inexplicable things happening (until my sternum and jaws got into the act). It is said that many more women
than men die of their first (and last) MI because they didn't know they were having one and commonly mistake
it as indigestion, take some Maalox or other anti-heartburn preparation and go to bed, hoping they'll feel better
in the morning when they wake up ... which doesn't happen. My female friends, your symptoms might not be
exactly like mine, so I advise you to call the Paramedics if ANYTHING is unpleasantly happening that you've
not felt before. It is better to have a 'false alarm' visitation than to risk your life guessing what it might be!
2. Note that I said ''Call the Paramedics.'' And if you can, take an aspirin. Ladies, TIME IS OF THE
Do NOT try to drive yourself to the ER. You are a hazard to others on the road.
Do NOT have your panicked husband who will be speeding and looking anxiously at what's happening with
you instead of the road.
Do NOT call your doctor. She doesn't know where you live and if it's at night you won't reach her anyway, and
if it's daytime, her assistants (or answering service) will tell you to call the Paramedics. She doesn't carry the
equipment in her car that you need to be saved! The Paramedics do: principally, OXYGEN that you need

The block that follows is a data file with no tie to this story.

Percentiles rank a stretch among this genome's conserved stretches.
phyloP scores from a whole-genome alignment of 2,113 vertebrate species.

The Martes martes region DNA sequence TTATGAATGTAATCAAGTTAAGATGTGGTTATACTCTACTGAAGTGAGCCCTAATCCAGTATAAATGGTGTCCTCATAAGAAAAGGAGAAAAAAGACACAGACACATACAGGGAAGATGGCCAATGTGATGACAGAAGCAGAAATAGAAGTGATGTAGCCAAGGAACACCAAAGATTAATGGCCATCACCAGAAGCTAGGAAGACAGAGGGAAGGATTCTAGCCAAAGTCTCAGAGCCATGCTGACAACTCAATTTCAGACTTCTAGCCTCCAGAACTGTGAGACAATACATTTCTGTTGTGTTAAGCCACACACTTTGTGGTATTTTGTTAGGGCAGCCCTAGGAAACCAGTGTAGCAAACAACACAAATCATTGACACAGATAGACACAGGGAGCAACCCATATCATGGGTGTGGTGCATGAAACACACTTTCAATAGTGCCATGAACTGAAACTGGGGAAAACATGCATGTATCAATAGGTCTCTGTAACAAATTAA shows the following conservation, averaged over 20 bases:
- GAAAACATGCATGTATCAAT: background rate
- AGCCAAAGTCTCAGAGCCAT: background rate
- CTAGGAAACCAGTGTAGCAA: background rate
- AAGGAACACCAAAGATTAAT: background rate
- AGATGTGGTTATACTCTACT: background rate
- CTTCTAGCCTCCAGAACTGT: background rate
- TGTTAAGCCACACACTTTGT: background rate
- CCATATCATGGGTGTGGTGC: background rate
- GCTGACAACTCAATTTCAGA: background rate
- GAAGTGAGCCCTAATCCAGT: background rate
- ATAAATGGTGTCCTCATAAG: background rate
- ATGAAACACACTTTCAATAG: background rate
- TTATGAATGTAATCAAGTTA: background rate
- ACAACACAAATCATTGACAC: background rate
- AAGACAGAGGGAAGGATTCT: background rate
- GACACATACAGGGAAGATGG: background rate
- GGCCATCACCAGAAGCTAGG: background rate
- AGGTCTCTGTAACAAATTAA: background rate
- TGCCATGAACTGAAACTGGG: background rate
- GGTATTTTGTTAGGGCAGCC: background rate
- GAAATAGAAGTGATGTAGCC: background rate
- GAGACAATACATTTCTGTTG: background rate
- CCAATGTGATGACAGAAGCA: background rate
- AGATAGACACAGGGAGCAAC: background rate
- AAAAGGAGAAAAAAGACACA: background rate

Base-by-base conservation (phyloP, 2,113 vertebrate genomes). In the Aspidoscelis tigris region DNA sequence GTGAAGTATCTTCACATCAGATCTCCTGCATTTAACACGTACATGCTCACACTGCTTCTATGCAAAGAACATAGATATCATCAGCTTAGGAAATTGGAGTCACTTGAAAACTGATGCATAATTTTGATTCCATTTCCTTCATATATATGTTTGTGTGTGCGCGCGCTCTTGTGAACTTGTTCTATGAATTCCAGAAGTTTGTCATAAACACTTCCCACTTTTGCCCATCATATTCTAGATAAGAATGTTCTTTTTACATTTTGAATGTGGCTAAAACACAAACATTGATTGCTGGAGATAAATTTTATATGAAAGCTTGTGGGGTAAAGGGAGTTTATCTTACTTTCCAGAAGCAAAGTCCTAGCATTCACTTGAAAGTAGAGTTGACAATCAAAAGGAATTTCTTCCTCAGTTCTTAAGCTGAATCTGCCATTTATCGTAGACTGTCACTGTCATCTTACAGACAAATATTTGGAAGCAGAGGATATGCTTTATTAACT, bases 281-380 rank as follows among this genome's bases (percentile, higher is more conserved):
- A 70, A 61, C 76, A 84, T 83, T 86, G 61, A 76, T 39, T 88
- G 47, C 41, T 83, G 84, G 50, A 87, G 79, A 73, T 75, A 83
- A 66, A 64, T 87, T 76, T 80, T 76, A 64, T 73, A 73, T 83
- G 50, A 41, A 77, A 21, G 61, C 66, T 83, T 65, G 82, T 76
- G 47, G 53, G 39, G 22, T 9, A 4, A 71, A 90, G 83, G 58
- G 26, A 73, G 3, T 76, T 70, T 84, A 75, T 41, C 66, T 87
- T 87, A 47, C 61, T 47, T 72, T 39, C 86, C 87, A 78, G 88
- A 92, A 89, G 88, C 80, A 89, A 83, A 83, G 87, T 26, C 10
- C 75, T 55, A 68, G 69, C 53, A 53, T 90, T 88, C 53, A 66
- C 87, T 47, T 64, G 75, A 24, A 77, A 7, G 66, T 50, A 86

ASAP. Your Dr. will be notified later.
3. Don't assume it couldn't be a heart attack because you have a normal cholesterol count. Research has
discovered that a cholesterol elevated reading is rarely the cause of an MI (unless it's unbelievably high and/or
accompanied by high blood pressure). MI's are usually caused by long-term stress and inflammation in
the body, which dumps all sorts of deadly hormones into your system to sludge things up in there.
Pain in the jaw can wake you from a sound sleep.
Let's be careful and be aware. The more we know, the better chance we could survive.
A cardiologist says, if everyone who gets this mail sends it to 10 people, you can be sure that we'll save at least
one life.
**Please be a true friend and send this article to all your friends (male & female) you care about!**
Lucy’s NOTE: More than 10 years ago, my OB/GYN told me that 5 times as many women die of heart attacks
than breast cancer, but there's not as much publicity because it most often happens to women over 65. Well,
most of us are there or close to it.